Within walking distance from my hotel, there are at least two such temples, and by going a couple of metro stations away, one can reach a third one, so my plans were set and I was on the move.
My first visit was Joen-ji temple, just a few blocks from my hotel. I arrived there when one of the temple staff members was already at work trying to remove the accumulating snow from the temple’s entrance and at least a couple of children were already engaging in the serious business of snowball fighting. What was difficult to do was to take pictures while keeping the camera lens free from the falling snow. I had to balance the camera with one hand and an umbrella with the other one.
After exhausting the photo possibilities there, I got on the metro system and went to Shinjuku-Gyoenmae station, which placed me a couple of blocks from Taiso-ji temple, famous
for a large Buddha statue within its grounds. My harvest of images was not as good at this temple because there was a large crew of workers assembling a large tent structure. It was difficult to take pictures without getting in the way of the workers.
I rode the metro back to Nishi-Shinjuku and walked to Shinjuku park, located right behind my hotel. Here is where I had seen the beautiful trees from above that had given me the motivation to come take pictures in the first place. Shinjuku Park is also the site of yet another temple where I actually found the best photo opportunities of the day. I should have come here in the first place.
At about 11:30 AM, my time in winter wonderland finally came to an end, so I returned to my hotel, finished my packing, checked out, and took the hotel’s shuttle to Shinjuku station. The shuttle was also a bit delayed because of the snow.
With my heavy luggage in tow, my trek through Shinjuku station needed to be timed carefully to avoid ending up in the middle of a human tidal wave. I waited a few minutes outside one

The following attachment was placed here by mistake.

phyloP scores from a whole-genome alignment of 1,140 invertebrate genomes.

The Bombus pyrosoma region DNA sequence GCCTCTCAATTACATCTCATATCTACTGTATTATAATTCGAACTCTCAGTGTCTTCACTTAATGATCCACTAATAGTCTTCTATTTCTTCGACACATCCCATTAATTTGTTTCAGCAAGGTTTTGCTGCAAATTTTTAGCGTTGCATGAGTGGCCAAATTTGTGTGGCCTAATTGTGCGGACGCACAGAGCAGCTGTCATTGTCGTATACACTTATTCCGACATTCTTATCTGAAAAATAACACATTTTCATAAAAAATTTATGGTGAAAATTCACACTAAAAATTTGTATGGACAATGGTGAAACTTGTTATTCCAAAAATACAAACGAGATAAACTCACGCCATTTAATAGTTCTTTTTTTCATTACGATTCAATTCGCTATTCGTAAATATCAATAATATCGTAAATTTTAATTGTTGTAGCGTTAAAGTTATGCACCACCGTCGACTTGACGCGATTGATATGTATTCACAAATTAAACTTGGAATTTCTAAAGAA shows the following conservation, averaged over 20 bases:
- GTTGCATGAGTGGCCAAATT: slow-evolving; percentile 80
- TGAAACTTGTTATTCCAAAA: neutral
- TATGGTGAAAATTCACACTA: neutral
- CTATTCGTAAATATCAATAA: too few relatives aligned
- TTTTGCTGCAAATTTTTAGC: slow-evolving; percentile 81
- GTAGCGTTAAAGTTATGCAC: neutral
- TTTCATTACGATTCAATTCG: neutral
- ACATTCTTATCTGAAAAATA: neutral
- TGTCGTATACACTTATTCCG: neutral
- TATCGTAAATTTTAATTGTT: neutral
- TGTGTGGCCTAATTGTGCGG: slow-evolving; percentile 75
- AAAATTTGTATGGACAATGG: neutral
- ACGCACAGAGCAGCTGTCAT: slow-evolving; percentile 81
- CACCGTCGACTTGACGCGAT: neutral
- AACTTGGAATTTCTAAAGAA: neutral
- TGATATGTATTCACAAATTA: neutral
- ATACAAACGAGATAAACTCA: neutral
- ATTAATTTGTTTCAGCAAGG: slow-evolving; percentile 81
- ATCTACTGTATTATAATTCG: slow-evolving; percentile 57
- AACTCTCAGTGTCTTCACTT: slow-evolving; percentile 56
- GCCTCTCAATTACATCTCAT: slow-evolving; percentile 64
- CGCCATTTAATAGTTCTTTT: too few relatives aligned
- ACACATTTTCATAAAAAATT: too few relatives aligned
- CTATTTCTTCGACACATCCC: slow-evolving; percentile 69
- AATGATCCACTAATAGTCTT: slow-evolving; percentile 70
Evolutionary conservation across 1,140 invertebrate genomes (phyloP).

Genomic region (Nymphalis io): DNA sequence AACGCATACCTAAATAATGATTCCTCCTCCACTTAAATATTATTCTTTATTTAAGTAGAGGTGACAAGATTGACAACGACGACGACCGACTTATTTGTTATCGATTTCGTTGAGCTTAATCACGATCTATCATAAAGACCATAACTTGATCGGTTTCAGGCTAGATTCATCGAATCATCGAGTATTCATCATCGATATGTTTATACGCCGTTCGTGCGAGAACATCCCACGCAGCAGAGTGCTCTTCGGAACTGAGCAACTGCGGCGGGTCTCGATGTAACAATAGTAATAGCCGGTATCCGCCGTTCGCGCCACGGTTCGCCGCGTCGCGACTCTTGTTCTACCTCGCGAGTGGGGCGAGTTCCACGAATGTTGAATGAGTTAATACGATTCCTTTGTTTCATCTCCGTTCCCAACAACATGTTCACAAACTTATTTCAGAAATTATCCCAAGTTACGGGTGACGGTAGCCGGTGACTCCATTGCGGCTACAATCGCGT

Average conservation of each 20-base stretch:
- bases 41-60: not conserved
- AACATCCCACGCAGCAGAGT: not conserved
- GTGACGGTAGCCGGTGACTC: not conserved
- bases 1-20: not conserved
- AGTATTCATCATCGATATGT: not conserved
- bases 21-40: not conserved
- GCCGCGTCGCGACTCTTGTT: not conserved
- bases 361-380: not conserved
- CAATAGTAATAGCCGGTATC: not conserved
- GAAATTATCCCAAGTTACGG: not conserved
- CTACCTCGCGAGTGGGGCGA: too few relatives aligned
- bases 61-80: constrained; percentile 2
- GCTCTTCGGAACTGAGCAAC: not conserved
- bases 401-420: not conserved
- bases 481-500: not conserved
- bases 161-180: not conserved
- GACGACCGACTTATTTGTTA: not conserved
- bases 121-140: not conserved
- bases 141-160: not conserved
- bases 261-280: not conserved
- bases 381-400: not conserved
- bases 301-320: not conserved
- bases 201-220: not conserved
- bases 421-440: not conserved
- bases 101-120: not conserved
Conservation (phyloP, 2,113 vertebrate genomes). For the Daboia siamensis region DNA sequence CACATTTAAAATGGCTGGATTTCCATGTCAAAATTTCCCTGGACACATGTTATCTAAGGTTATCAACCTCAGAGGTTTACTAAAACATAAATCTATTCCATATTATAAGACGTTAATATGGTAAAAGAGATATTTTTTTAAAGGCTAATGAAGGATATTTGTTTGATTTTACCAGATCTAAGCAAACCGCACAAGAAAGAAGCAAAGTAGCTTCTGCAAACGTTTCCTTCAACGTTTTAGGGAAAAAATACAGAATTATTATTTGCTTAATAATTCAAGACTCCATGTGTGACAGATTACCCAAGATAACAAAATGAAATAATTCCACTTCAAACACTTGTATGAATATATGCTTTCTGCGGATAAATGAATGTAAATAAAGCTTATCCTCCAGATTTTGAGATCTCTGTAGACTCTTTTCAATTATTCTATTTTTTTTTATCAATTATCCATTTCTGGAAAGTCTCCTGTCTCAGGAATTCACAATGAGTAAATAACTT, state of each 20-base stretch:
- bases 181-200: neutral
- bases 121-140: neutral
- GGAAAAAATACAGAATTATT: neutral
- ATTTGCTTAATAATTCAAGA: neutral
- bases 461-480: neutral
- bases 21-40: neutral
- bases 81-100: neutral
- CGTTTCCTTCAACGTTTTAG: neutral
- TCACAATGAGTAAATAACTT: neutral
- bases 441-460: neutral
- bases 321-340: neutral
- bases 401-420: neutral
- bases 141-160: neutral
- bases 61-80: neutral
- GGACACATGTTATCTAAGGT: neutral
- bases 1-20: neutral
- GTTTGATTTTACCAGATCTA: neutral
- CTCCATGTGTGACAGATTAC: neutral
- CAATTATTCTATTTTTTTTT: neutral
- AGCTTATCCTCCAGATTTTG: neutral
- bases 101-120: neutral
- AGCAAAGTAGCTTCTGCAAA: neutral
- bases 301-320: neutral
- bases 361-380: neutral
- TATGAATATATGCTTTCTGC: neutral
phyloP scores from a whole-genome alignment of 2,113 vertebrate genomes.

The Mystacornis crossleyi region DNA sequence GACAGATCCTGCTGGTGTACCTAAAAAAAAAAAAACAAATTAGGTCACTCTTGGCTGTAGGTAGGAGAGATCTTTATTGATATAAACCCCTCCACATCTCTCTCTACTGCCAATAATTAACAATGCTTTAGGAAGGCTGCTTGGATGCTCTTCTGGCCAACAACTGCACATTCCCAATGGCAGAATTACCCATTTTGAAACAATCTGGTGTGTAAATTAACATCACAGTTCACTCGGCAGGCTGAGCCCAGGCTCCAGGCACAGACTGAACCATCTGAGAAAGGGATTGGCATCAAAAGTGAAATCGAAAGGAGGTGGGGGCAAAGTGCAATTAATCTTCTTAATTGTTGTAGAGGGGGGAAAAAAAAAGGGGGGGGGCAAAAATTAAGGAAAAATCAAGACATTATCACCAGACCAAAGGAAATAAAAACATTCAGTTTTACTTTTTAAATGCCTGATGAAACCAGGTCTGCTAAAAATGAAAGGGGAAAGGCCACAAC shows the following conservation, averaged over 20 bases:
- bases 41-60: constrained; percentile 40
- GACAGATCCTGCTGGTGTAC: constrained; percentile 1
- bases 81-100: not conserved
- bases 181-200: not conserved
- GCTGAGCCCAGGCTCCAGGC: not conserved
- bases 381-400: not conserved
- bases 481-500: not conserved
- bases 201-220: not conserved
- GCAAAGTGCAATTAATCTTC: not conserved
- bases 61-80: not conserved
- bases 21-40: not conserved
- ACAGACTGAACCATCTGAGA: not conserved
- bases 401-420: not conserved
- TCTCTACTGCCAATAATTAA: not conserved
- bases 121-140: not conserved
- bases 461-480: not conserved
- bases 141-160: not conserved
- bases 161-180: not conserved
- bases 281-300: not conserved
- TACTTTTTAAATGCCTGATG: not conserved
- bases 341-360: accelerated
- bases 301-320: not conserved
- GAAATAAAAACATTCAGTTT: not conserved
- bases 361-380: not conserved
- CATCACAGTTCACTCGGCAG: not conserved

of the West side entrances to the station. After getting a sense of the pacing of the crowds, I waited until a major wave of people came out and then quickly tried to cover as much ground as possible towards the JR section of the station, including carrying all my luggage up and down several flights of stairs. When I sensed that another major wave was about to overtake me, I headed for the nearest column or wall and waited close to it until the wave subsided.
I repeated the exercise a few times until I finally reached the JR gates. Unfortunately, my approach had taken me to the wrong side of the line of automated gates… Because of my bulky and heavy luggage, I could not use the automated gates and needed to go to the opposite side where JR employees could manually open a larger gate and let me in. Getting to the other side proved to be a challenge in itself because there was a constant flow of people passing through the gates to get out.
There was only one thing to do: I closed my eyes and started moving slowly but purposely across the
line of gates. Some people actually had to jump over the heavy suitcase that trailed me, but to my delight, I did not cause any serious accident or pile-ups.
A few minutes later, I was at the track where my Narita Express train was going to depart. I even got there a full 30 minutes before departure time… I had survived the toughest part of my journey home! The fourteen or so hours that followed were much more pleasant and uneventful.